Number 1239

OMIS PRENDIN – CLEAR MEMORY (CD by Mental Experience) *
JD ZAZIE – MEMORY LOSS (CD by Carapax) *
S.E.T.I. – THE SPHERE OF DENSITY (2CD by Zoharum) *
YANNICK CHAYER – GEBILDE (CD by Small Scale Music) *
WAYS + SIMON TOLDAM – FORTUNES (CD by Lorna Records) *
SONORIA – LOVE IN PISA (CD by Evil Rabbit Records) *
DANNY CLAY – OCEAN PARK (CD by Laaps Records) *
AMEK DRONE ENSEMBLE – OP. 1 (cassette by Amek) *
VALERINNE – A GHOST YEAR (cassette by Amek) *
SJOERD LEIJTEN – MINNOWAHAW (cassette by Oggy Records) *

BOMIS PRENDIN – CLEAR MEMORY (CD by Mental Experience)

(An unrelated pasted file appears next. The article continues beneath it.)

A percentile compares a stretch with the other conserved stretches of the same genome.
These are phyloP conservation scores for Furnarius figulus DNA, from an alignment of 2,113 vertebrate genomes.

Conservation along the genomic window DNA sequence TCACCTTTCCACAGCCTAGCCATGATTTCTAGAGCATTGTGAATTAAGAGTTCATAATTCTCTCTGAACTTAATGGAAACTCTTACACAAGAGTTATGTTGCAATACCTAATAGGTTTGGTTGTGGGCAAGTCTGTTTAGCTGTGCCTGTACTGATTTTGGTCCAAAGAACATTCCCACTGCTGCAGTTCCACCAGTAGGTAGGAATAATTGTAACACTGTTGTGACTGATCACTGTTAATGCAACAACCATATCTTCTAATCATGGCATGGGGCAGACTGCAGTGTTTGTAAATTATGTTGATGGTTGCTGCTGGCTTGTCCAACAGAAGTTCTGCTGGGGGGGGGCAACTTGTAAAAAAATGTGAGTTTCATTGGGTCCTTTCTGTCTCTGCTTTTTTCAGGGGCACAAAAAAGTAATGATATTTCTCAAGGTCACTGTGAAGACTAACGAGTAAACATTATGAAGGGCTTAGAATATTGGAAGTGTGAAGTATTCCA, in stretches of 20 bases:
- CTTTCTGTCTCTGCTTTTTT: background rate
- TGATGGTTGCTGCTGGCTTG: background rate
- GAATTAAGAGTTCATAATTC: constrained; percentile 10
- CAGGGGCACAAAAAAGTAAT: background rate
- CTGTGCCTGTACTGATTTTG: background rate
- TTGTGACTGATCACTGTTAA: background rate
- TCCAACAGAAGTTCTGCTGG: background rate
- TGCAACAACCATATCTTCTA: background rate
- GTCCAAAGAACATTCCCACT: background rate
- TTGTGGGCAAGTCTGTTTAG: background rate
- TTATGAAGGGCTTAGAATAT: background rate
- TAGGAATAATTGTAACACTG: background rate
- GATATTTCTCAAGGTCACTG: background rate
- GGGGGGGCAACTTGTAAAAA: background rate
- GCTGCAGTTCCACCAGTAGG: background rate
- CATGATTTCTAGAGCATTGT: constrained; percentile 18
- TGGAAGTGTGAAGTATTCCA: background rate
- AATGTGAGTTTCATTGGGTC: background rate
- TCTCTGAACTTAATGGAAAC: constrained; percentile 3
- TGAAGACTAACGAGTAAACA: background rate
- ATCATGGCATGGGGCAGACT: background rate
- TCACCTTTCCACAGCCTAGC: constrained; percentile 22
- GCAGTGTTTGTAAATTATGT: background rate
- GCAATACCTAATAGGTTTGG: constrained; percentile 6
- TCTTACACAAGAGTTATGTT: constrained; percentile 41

True story coming up: when I reviewed something by Bomis Prendin in Vital Weekly 813 I wrote: “I was playing some old Metabolist record the other day, and this came close to that”. The day before receiving the CD, I played the one LP Metabolist ever did. There must be serendipity in the air. Although the band existed for a long, and there is a massive amount of recordings, their ‘peak’ was in the late ’70s and early ’80s and best remembered for the two Flexi discs they released back then. They were included on the Nurse With Wound list; if you have no idea what this is, then use Google to tell you, but I assume many readers know what that means. Bomis Prendin was one of those bands who loved to experiment, within as well as without the format of a rock band. People messing with drums, guitars and voices on equal par with electronics, cassettes and reel-to-reel machines. Think The Residents or Faust, but Bomis Prendin never reached the same legendary status as a band. I only heard very few pieces by them back then, and not the legendary Flexi discs or ‘Clear Memory’, the cassette they released in an edition of 50 in 1984 and which is the subject of this re-issue. For one reason or another, I always assume they were more of a real rock band, but for no good reason. Quite a bit of their sound is built around the use of keyboards (the infamous Casio VL-tone, the Casiotone 202 bass), rhythm machine (the Roland DR-55), and extensive use of effects, delay pedals such as the legendary Memory Man. There is also quite a bit of guitar used, and no real drums; plus, there is a bit of vocal. It’s more akin to the works by Cluster, but with a rather naive look on it. In retrospective, one could say it is all a bit more psychedelic ’70s inspired underground music, but with a healthy dose of modern technology (well, in 1984 that is), bring into an electronic pop element to the music, but a rather weird one. Maybe there is not much head or tail to this music; these people had no deliberate plan to carry out; they just did whatever they wanted. The joy of playing weird music is clear on this disc. If they have such a backlog of unreleased material, they should immediately open up a Bandcamp page and unleash it all! (FdW)